How to have a Sustainable Wardrobe on a Student Budget
I did a similar post to this last year on how to quit fast fashion on a budget, but after chatting to a fellow student I decided I needed to tailor this content to suit student lifestyles and budgets.
Fast fashion is by no means good for the planet or the people that make it, but it’s also no lie that sustainable and ethical brands are pricier than the alternative. But not all of us can afford to shop with these top-scoring brands—so where does that leave us?
Some of my advice is the same, but some of it is new. I hope it's useful to all the students out there—from one student to another!
1. Wear what you already own
It sounds so obvious, but the most sustainable, ethical and affordable place to start is in your own wardrobe. Take everything out (and I do mean everything), pile it on your bed and step back. You’d be surprised at how big that pile is when it’s not neatly (or messily) contained in a wardrobe and draws. Before you purchase another thing, take stock of what you already have. What do you wear most? What do you regret buying? What colours do you wear most? Get to know your wardrobe as it is before you add anything else to it.
2. Clothes swaps
Organising clothes swaps with friends is not only a great way to get new clothes, but it’s also a social way to freshen up your wardrobe and have some fun (and maybe a cheeky drink or cheeseboard) at the same time. Swapping clothes also extends their life and keeps them out of landfill for longer, which is always a good thing.
There’s also a new app from business students at the University of Melbourne called matchtee—it basically works like a dating app but instead of matching people, they’re matching clothes to swap.
3. Take care of your clothes and make them last
It’s amazing how many clothes end up thrown away because of stains or minor faults. You can find heaps of advice on YouTube for mending clothes and sewing on buttons or taking up/letting down hemlines. It’s cheaper to buy a sewing kit than it is to buy new clothes—you can usually find basic ones in the supermarket.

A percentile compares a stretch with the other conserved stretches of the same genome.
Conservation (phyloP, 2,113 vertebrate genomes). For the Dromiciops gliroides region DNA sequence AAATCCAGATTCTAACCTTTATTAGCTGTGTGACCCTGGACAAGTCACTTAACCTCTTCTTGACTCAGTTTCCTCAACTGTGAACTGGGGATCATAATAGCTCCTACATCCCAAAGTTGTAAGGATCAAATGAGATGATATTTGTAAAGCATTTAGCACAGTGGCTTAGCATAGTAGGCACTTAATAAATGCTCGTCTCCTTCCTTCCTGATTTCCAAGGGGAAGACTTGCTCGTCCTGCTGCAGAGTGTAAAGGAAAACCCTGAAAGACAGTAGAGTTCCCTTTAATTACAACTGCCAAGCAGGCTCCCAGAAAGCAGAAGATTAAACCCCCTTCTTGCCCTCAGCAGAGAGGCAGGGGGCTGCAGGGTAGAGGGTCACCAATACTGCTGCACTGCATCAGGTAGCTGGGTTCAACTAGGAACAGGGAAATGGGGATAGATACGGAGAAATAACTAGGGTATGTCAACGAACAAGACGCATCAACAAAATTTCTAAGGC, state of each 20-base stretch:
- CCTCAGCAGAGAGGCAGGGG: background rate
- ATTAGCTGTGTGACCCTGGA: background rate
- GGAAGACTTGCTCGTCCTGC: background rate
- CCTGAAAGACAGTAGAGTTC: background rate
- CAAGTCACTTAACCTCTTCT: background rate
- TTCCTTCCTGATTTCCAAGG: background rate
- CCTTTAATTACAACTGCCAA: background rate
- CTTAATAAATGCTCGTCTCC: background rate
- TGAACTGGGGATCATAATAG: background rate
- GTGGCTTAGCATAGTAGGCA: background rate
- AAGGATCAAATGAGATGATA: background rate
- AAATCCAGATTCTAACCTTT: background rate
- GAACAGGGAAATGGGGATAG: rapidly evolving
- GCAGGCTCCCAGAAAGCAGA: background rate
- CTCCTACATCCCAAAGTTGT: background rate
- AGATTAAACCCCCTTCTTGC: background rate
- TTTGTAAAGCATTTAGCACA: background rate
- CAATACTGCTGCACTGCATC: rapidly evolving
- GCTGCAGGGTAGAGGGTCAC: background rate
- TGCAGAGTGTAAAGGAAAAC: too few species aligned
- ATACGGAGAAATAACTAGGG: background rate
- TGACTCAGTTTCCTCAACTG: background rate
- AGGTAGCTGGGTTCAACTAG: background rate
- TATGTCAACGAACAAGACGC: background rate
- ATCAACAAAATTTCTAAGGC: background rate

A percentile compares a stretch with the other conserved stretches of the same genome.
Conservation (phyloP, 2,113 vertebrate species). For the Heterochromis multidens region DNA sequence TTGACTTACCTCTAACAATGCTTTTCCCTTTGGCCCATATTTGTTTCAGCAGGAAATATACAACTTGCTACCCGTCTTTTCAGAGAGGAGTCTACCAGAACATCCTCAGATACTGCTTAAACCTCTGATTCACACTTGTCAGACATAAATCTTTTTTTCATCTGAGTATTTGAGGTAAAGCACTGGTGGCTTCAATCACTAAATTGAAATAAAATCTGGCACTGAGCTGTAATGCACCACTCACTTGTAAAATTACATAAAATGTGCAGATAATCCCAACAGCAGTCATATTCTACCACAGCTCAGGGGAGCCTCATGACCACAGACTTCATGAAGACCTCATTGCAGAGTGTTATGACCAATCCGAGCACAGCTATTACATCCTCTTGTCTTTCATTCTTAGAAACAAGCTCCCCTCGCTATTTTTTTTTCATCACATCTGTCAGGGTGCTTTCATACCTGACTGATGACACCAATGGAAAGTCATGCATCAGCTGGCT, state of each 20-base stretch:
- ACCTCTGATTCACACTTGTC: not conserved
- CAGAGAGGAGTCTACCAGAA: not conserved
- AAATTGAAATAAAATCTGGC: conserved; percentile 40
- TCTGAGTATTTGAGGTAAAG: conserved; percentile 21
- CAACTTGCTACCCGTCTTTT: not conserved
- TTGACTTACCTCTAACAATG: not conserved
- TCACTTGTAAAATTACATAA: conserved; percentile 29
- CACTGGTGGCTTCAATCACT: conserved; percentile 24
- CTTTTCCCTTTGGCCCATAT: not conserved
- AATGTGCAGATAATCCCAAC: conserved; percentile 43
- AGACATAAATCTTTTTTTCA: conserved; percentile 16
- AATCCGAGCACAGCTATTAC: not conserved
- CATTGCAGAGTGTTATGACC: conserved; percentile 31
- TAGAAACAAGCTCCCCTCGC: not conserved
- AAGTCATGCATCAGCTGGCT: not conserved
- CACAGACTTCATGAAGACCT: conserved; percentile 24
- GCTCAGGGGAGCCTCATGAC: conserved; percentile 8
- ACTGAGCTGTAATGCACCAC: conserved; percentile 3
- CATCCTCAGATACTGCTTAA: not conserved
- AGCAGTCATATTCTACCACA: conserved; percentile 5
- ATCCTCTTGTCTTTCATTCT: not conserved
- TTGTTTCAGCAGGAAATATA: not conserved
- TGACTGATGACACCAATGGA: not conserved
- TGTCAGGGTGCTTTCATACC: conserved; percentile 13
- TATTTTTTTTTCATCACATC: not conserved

4. Wash Sparingly and Carefully
The way you wash your clothes can also impact their longevity. We often wash our clothes far more regularly than we need to. Denim, for example, can go unwashed for thirty wears or more—some people even advise not washing denim at all. Drying is another area that can muck up your clothes—knits should dry flat rather than hanging up to retain their shape, but on the other hand button-ups are great to dry on hangers. You should also wash like colours together to avoid discolouring. As a rule, I tend to avoid using a dryer if I can. But if space isn’t on your side, check labels before you buy so you know whether you can look after a garment ongoing or not. If it’s dry-clean only, do you really want it?
5. Shop at thrift shops and vintage stores
Ok, so now that the existing wardrobe is taken care of, we're ready to shop. When you’ve got your heart set on an item, chances are you can find something pretty similar second-hand. Op shops and vintage shops are a treasure trove of preloved clothes. Vintage fashion is often better quality too, having already stood the test of time. I recently found a pair of vintage pants that matched a jacket my mum bought in the 80s—same brand and fabric and everything! You can also find loads of bargains if you’re willing to take the time. Read more about second-hand shopping on my post here.
6. Shop quality over quantity
Can’t find it second-hand? One of the tricks of fast fashion is that they encourage you to buy cheap things, but in large volumes. Hypothetically you could spend $10 on a t-shirt from a fast fashion label and get a year out of it, or you could spend $30 with an ethical brand and get three or more years, meaning you’ve got more value for the same price while using fewer resources. It's better to spend a bit more short term in order to spend less long term.
7. Dress for your style, not trends.
Trends come and go—fast fashion brands thrive on them—but you’re for life. So dress to suit your body, not some Pinterest or Instagram outfit that looks good on someone else. By shopping for our own bodies, we wear the clothes we have more, we feel good in them, and we’re more likely to keep them for longer.
8. If fast fashion is the only viable option for you?
Shop sparingly and make the clothes last - refer to my first four points and, if you can, shop from ethical and sustainable edits. A lot of the big brands do organic cotton tees, sustainably sourced collections and recycled edits. Let brands know your values with how you spend your dollars. Chances are if you're reading this post, you're already on the right track.